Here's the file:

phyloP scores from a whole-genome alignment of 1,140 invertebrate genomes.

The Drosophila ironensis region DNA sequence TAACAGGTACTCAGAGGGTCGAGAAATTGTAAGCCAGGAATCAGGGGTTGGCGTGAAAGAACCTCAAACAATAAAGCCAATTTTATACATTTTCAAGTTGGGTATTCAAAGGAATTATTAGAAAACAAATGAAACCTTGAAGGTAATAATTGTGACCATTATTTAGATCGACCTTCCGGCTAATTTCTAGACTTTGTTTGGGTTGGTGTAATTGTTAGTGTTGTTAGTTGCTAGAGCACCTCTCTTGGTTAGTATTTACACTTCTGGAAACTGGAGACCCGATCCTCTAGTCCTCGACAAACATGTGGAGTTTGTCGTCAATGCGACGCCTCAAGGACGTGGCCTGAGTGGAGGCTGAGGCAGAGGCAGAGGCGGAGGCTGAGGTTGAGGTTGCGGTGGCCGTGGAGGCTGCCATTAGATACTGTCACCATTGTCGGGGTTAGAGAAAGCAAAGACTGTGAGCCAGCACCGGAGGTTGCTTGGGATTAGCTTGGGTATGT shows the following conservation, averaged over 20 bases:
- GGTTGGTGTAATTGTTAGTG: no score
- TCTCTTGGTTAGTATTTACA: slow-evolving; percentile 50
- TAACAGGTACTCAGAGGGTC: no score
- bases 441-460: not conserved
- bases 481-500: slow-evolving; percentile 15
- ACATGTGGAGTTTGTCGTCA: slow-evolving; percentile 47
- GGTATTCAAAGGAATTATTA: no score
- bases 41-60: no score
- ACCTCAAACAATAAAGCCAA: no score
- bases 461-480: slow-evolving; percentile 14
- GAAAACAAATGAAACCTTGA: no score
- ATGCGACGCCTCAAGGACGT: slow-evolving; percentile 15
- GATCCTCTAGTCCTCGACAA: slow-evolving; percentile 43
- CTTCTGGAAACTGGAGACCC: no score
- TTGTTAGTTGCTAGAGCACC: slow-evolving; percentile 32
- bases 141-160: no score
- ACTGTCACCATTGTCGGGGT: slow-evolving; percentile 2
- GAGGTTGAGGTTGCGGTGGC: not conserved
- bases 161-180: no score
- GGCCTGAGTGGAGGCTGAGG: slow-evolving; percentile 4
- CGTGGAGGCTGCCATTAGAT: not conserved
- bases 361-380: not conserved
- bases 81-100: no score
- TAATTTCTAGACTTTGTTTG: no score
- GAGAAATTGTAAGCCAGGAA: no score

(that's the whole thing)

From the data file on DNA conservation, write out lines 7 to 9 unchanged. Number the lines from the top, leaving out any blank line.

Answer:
- bases 481-500: slow-evolving; percentile 15
- ACATGTGGAGTTTGTCGTCA: slow-evolving; percentile 47
- GGTATTCAAAGGAATTATTA: no score